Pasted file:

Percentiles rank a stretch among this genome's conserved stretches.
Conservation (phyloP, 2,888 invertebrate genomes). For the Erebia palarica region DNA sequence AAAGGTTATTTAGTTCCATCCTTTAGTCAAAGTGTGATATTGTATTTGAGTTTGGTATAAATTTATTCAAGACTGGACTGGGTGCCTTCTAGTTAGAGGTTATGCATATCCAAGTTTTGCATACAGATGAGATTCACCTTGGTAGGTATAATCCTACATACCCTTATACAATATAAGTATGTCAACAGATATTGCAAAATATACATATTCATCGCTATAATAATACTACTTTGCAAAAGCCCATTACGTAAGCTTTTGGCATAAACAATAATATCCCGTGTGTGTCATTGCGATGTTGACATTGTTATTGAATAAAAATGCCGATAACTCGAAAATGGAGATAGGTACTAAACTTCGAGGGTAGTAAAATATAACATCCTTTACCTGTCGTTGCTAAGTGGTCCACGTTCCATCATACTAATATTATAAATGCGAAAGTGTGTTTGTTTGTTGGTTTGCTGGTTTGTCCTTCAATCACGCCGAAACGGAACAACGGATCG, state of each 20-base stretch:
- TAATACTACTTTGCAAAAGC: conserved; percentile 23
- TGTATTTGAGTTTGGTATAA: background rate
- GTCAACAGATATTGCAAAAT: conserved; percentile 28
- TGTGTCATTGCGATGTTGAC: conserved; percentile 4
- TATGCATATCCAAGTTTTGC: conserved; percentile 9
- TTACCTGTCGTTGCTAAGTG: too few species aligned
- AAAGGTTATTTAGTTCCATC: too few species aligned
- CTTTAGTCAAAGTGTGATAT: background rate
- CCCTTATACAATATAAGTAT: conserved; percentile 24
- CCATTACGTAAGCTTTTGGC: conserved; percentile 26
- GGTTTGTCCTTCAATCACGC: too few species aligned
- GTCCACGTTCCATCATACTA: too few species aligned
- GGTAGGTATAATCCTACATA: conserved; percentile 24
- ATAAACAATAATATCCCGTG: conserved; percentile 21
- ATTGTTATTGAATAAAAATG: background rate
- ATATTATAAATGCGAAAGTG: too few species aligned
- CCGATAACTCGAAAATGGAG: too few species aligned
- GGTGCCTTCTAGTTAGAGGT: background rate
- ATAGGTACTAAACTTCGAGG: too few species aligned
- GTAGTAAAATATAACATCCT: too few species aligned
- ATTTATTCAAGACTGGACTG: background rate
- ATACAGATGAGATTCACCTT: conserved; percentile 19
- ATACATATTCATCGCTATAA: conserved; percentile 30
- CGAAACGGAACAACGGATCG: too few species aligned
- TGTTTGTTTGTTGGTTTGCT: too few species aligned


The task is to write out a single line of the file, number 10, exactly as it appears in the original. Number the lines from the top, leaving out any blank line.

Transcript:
- CTTTAGTCAAAGTGTGATAT: background rate